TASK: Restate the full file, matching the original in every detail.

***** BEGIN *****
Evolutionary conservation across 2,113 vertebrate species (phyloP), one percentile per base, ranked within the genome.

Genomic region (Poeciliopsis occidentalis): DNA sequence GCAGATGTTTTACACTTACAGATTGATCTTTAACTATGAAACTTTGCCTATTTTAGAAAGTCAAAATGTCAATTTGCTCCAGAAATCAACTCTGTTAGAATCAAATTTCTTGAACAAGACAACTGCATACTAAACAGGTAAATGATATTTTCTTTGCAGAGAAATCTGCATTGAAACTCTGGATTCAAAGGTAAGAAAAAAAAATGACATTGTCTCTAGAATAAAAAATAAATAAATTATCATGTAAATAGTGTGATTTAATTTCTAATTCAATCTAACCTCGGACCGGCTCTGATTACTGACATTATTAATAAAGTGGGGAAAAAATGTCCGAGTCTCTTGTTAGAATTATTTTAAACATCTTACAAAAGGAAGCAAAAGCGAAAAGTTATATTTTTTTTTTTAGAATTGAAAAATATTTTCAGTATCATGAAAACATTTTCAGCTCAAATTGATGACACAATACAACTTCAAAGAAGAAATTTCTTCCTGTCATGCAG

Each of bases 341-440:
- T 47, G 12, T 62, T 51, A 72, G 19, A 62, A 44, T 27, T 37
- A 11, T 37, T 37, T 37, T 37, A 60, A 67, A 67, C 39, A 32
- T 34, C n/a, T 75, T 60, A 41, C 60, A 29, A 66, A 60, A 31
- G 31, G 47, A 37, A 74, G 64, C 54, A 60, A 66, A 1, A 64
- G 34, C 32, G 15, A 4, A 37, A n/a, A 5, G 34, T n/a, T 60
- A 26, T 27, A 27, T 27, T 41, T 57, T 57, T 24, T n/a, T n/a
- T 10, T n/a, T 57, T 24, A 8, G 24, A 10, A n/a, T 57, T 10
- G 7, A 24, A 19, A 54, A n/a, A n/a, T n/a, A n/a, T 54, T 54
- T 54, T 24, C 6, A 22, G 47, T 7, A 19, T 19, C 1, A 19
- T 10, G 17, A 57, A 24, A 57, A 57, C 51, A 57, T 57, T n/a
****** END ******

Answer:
Evolutionary conservation across 2,113 vertebrate species (phyloP), one percentile per base, ranked within the genome.

Genomic region (Poeciliopsis occidentalis): DNA sequence GCAGATGTTTTACACTTACAGATTGATCTTTAACTATGAAACTTTGCCTATTTTAGAAAGTCAAAATGTCAATTTGCTCCAGAAATCAACTCTGTTAGAATCAAATTTCTTGAACAAGACAACTGCATACTAAACAGGTAAATGATATTTTCTTTGCAGAGAAATCTGCATTGAAACTCTGGATTCAAAGGTAAGAAAAAAAAATGACATTGTCTCTAGAATAAAAAATAAATAAATTATCATGTAAATAGTGTGATTTAATTTCTAATTCAATCTAACCTCGGACCGGCTCTGATTACTGACATTATTAATAAAGTGGGGAAAAAATGTCCGAGTCTCTTGTTAGAATTATTTTAAACATCTTACAAAAGGAAGCAAAAGCGAAAAGTTATATTTTTTTTTTTAGAATTGAAAAATATTTTCAGTATCATGAAAACATTTTCAGCTCAAATTGATGACACAATACAACTTCAAAGAAGAAATTTCTTCCTGTCATGCAG

Each of bases 341-440:
- T 47, G 12, T 62, T 51, A 72, G 19, A 62, A 44, T 27, T 37
- A 11, T 37, T 37, T 37, T 37, A 60, A 67, A 67, C 39, A 32
- T 34, C n/a, T 75, T 60, A 41, C 60, A 29, A 66, A 60, A 31
- G 31, G 47, A 37, A 74, G 64, C 54, A 60, A 66, A 1, A 64
- G 34, C 32, G 15, A 4, A 37, A n/a, A 5, G 34, T n/a, T 60
- A 26, T 27, A 27, T 27, T 41, T 57, T 57, T 24, T n/a, T n/a
- T 10, T n/a, T 57, T 24, A 8, G 24, A 10, A n/a, T 57, T 10
- G 7, A 24, A 19, A 54, A n/a, A n/a, T n/a, A n/a, T 54, T 54
- T 54, T 24, C 6, A 22, G 47, T 7, A 19, T 19, C 1, A 19
- T 10, G 17, A 57, A 24, A 57, A 57, C 51, A 57, T 57, T n/a